Sentebale continues to enhance needy children’s lives

 

Rethabile Pitso

SENTEBALE remains committed to enhancing the lives of Lesotho’s vulnerable children, according to the charity’s Relations Manager, Malineo Motsepe.

Founded in 2006 by Prince Henry of Wales and Prince Seeiso Bereng Seeiso to assist the country’s needy children, Sentebale continues to get these victims of extreme poverty and HIV/AIDS the support they need to lead healthy and productive lives.

Speaking during the installation of a soccer pitch at St Bernadette Resource Centre for the Blind in Maseru on Monday this week, Ms Motsepe said Sentebale also sought to ensure children living with disabilities were included in “ordinary educational facilities”.

According to Ms Motsepe, Monday’s event was made possible through Sentebale’s partnership with the United Kingdom Royal Navy Polo Team (UKRNPT), whose blindfolded members played a football match against some of the children soon after the pitch was installed.

Ms Motsepe said Sentebale’s efforts were in line with government’s efforts to incorporate every child regardless of his or her state.

“Sentebale continues to work with institutions such as St Bernadette to ensure children, especially the most vulnerable, are accommodated in mainstream education by assisting with recreational facilities such as this soccer pitch.

“We do our best to offer technical and financial support to institutions to promote capacity-building and good governance and leadership, childcare skills, psychological support, as well as environmental sanitation, among other efforts,” Ms Motsepe said.

A UKRNPT Representative, Mike Bowen, who led a five-man team in assembling the soccer pitch within one hour, said the initiative was a great investment into the lives of needy children.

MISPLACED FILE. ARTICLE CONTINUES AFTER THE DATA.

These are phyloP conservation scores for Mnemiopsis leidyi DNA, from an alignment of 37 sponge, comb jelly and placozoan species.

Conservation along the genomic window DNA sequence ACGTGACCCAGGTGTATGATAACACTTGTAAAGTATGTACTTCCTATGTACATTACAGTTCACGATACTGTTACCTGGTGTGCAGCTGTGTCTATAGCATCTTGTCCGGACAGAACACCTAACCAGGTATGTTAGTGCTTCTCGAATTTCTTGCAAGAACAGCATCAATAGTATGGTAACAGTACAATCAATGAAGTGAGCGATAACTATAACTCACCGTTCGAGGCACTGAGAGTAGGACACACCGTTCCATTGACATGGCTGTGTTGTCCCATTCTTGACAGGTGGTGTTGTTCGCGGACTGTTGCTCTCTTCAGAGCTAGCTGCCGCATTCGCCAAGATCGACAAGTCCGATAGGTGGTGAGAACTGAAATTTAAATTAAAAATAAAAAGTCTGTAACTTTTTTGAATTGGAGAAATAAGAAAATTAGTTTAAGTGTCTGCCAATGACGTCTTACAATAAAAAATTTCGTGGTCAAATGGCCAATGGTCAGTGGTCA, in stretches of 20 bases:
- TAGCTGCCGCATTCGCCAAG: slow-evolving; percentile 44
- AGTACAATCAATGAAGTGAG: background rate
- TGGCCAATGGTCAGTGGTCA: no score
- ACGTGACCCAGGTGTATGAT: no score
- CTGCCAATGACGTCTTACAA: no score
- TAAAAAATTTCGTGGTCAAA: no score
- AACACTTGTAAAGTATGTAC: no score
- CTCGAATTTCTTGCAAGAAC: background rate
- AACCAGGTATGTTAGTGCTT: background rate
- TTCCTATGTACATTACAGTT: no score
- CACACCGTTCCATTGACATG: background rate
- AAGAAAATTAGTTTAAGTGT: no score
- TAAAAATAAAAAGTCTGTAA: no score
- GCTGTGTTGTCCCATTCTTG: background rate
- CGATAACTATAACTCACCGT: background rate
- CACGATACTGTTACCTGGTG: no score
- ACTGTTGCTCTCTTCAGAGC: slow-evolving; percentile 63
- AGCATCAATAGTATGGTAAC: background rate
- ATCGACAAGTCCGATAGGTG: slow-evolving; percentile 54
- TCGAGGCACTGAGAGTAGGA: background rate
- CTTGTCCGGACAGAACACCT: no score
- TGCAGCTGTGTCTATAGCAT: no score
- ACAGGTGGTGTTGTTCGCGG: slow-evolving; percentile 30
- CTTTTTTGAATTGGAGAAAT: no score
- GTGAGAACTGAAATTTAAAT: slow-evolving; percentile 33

“We are moved and humbled by the smiles on the angelic faces of these children who are coping with what adversity has thrown their way.

“We have had support from the UK (blind) football team which participated in the recent Paralympics. We needed advice on the best and safest football pitch we could get for children with visual-impairment, and this is the result of that consultation. We also brought footballs with jingles inside them to guide those who can’t see the ball during a match because the children’s hearing is perfect,” he said.

In her vote-of-thanks, the Centre’s principal, Mary Patisi, expressed gratitude for various stakeholders’ efforts to make the lives of the children better.

However, Ms Patisi said the institution was facing serious challenges, among them a shortage of staff and teaching aids.

“At the moment, we care for 75 children who have been medically certified as visually-impaired. Most of the children are orphans and others are from vulnerable homes and because of the shortage of resources, we cannot give all of them a good education.

“For instance, we cannot put the children into different classes according to their special needs due to lack of resources. There are some who cannot hear properly and others need large-print teaching aids, but because we don’t have enough resources, we cannot separate them so that they get the best education possible.”

In separate interviews with the Lesotho Times, the children said they were happy with the new pitch, with some adding they hoped to become great footballers.

Meanwhile, also in attendance at Monday’s event were Sentebale UK Corporate Partnerships Manager Olivia Edwards and Sentebale Lesotho Country Director Tumisang Leduma, who both expressed hope that the soccer pitch would give the children more opportunities to explore their talents.

Since its establishment nine years ago, Sentebale has been working with a number of institutions, among them St Angela (Maseru), Morapeli (Mafeteng), Kananelo (Berea), Mokhotlong Safe Home for Severely Malnourished Babies (Mokhotlong), Phelisnong Centre for Disabled Children (Leribe), Reitumetse Centre for Orphaned Girls, Semonkong Children’s Centre and Mantsase Children’s Centre (Mohale’s Hoek).

 

 

 

 

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